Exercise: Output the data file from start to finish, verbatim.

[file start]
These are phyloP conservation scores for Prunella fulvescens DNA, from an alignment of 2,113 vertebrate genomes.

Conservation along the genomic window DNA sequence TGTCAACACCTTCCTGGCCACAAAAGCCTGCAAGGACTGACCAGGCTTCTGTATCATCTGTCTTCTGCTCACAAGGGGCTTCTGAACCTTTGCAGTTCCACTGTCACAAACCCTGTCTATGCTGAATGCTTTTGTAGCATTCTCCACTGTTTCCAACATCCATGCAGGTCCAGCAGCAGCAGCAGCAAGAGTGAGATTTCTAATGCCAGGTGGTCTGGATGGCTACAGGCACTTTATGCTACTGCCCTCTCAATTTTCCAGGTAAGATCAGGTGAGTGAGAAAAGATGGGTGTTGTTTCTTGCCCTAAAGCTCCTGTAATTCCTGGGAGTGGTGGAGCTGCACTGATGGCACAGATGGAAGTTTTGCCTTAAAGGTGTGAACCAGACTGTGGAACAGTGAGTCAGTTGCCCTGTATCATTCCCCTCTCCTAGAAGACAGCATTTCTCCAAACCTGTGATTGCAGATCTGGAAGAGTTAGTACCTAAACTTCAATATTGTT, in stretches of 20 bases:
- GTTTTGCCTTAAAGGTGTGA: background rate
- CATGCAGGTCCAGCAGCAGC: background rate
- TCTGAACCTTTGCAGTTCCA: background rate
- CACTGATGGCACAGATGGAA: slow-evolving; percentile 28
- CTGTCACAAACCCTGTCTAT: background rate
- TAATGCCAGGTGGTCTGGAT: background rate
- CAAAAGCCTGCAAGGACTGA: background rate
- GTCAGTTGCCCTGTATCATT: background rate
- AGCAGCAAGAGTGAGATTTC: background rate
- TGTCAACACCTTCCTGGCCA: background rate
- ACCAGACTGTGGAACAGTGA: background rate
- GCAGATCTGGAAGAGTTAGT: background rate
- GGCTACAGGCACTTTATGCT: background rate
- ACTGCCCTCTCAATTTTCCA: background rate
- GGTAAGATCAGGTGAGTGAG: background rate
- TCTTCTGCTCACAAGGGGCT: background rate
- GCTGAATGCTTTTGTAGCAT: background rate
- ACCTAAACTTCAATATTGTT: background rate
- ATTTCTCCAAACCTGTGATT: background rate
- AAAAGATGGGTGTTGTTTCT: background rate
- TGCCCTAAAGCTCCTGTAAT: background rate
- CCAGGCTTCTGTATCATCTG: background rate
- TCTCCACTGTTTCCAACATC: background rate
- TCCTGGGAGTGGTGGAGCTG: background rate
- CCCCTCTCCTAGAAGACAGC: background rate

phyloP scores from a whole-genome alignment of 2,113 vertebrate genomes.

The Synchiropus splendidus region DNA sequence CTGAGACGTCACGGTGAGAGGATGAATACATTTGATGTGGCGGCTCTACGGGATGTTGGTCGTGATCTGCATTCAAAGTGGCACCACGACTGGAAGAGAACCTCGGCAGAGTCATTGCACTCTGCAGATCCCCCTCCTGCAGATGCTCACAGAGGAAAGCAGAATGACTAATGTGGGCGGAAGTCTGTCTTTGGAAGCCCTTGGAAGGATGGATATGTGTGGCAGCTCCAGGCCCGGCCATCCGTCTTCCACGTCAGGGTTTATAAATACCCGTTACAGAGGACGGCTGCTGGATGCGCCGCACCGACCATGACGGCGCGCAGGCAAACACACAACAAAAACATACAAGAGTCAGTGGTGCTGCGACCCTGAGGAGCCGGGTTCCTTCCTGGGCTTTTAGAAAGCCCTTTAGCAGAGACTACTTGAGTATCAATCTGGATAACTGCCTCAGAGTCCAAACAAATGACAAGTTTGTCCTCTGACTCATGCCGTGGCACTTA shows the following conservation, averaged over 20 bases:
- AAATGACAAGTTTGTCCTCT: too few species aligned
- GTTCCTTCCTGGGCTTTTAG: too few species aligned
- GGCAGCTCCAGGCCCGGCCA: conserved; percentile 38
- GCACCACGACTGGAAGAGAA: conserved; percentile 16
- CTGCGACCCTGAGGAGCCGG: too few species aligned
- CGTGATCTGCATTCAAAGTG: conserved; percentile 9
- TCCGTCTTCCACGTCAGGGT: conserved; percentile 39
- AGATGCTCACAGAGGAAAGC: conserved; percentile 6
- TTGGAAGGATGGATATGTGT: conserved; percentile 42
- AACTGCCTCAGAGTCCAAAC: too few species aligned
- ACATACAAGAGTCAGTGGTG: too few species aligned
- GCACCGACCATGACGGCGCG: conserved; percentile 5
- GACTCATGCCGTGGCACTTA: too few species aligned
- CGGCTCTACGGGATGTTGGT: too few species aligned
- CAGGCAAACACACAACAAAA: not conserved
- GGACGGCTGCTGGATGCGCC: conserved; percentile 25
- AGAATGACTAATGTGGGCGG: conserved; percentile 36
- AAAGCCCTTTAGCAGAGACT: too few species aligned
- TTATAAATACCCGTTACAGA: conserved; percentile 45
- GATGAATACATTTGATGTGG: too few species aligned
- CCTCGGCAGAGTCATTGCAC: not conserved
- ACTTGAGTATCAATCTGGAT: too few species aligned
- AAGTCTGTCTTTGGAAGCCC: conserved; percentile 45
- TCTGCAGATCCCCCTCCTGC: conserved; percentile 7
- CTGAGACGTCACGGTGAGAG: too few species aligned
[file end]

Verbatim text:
These are phyloP conservation scores for Prunella fulvescens DNA, from an alignment of 2,113 vertebrate genomes.

Conservation along the genomic window DNA sequence TGTCAACACCTTCCTGGCCACAAAAGCCTGCAAGGACTGACCAGGCTTCTGTATCATCTGTCTTCTGCTCACAAGGGGCTTCTGAACCTTTGCAGTTCCACTGTCACAAACCCTGTCTATGCTGAATGCTTTTGTAGCATTCTCCACTGTTTCCAACATCCATGCAGGTCCAGCAGCAGCAGCAGCAAGAGTGAGATTTCTAATGCCAGGTGGTCTGGATGGCTACAGGCACTTTATGCTACTGCCCTCTCAATTTTCCAGGTAAGATCAGGTGAGTGAGAAAAGATGGGTGTTGTTTCTTGCCCTAAAGCTCCTGTAATTCCTGGGAGTGGTGGAGCTGCACTGATGGCACAGATGGAAGTTTTGCCTTAAAGGTGTGAACCAGACTGTGGAACAGTGAGTCAGTTGCCCTGTATCATTCCCCTCTCCTAGAAGACAGCATTTCTCCAAACCTGTGATTGCAGATCTGGAAGAGTTAGTACCTAAACTTCAATATTGTT, in stretches of 20 bases:
- GTTTTGCCTTAAAGGTGTGA: background rate
- CATGCAGGTCCAGCAGCAGC: background rate
- TCTGAACCTTTGCAGTTCCA: background rate
- CACTGATGGCACAGATGGAA: slow-evolving; percentile 28
- CTGTCACAAACCCTGTCTAT: background rate
- TAATGCCAGGTGGTCTGGAT: background rate
- CAAAAGCCTGCAAGGACTGA: background rate
- GTCAGTTGCCCTGTATCATT: background rate
- AGCAGCAAGAGTGAGATTTC: background rate
- TGTCAACACCTTCCTGGCCA: background rate
- ACCAGACTGTGGAACAGTGA: background rate
- GCAGATCTGGAAGAGTTAGT: background rate
- GGCTACAGGCACTTTATGCT: background rate
- ACTGCCCTCTCAATTTTCCA: background rate
- GGTAAGATCAGGTGAGTGAG: background rate
- TCTTCTGCTCACAAGGGGCT: background rate
- GCTGAATGCTTTTGTAGCAT: background rate
- ACCTAAACTTCAATATTGTT: background rate
- ATTTCTCCAAACCTGTGATT: background rate
- AAAAGATGGGTGTTGTTTCT: background rate
- TGCCCTAAAGCTCCTGTAAT: background rate
- CCAGGCTTCTGTATCATCTG: background rate
- TCTCCACTGTTTCCAACATC: background rate
- TCCTGGGAGTGGTGGAGCTG: background rate
- CCCCTCTCCTAGAAGACAGC: background rate

phyloP scores from a whole-genome alignment of 2,113 vertebrate genomes.

The Synchiropus splendidus region DNA sequence CTGAGACGTCACGGTGAGAGGATGAATACATTTGATGTGGCGGCTCTACGGGATGTTGGTCGTGATCTGCATTCAAAGTGGCACCACGACTGGAAGAGAACCTCGGCAGAGTCATTGCACTCTGCAGATCCCCCTCCTGCAGATGCTCACAGAGGAAAGCAGAATGACTAATGTGGGCGGAAGTCTGTCTTTGGAAGCCCTTGGAAGGATGGATATGTGTGGCAGCTCCAGGCCCGGCCATCCGTCTTCCACGTCAGGGTTTATAAATACCCGTTACAGAGGACGGCTGCTGGATGCGCCGCACCGACCATGACGGCGCGCAGGCAAACACACAACAAAAACATACAAGAGTCAGTGGTGCTGCGACCCTGAGGAGCCGGGTTCCTTCCTGGGCTTTTAGAAAGCCCTTTAGCAGAGACTACTTGAGTATCAATCTGGATAACTGCCTCAGAGTCCAAACAAATGACAAGTTTGTCCTCTGACTCATGCCGTGGCACTTA shows the following conservation, averaged over 20 bases:
- AAATGACAAGTTTGTCCTCT: too few species aligned
- GTTCCTTCCTGGGCTTTTAG: too few species aligned
- GGCAGCTCCAGGCCCGGCCA: conserved; percentile 38
- GCACCACGACTGGAAGAGAA: conserved; percentile 16
- CTGCGACCCTGAGGAGCCGG: too few species aligned
- CGTGATCTGCATTCAAAGTG: conserved; percentile 9
- TCCGTCTTCCACGTCAGGGT: conserved; percentile 39
- AGATGCTCACAGAGGAAAGC: conserved; percentile 6
- TTGGAAGGATGGATATGTGT: conserved; percentile 42
- AACTGCCTCAGAGTCCAAAC: too few species aligned
- ACATACAAGAGTCAGTGGTG: too few species aligned
- GCACCGACCATGACGGCGCG: conserved; percentile 5
- GACTCATGCCGTGGCACTTA: too few species aligned
- CGGCTCTACGGGATGTTGGT: too few species aligned
- CAGGCAAACACACAACAAAA: not conserved
- GGACGGCTGCTGGATGCGCC: conserved; percentile 25
- AGAATGACTAATGTGGGCGG: conserved; percentile 36
- AAAGCCCTTTAGCAGAGACT: too few species aligned
- TTATAAATACCCGTTACAGA: conserved; percentile 45
- GATGAATACATTTGATGTGG: too few species aligned
- CCTCGGCAGAGTCATTGCAC: not conserved
- ACTTGAGTATCAATCTGGAT: too few species aligned
- AAGTCTGTCTTTGGAAGCCC: conserved; percentile 45
- TCTGCAGATCCCCCTCCTGC: conserved; percentile 7
- CTGAGACGTCACGGTGAGAG: too few species aligned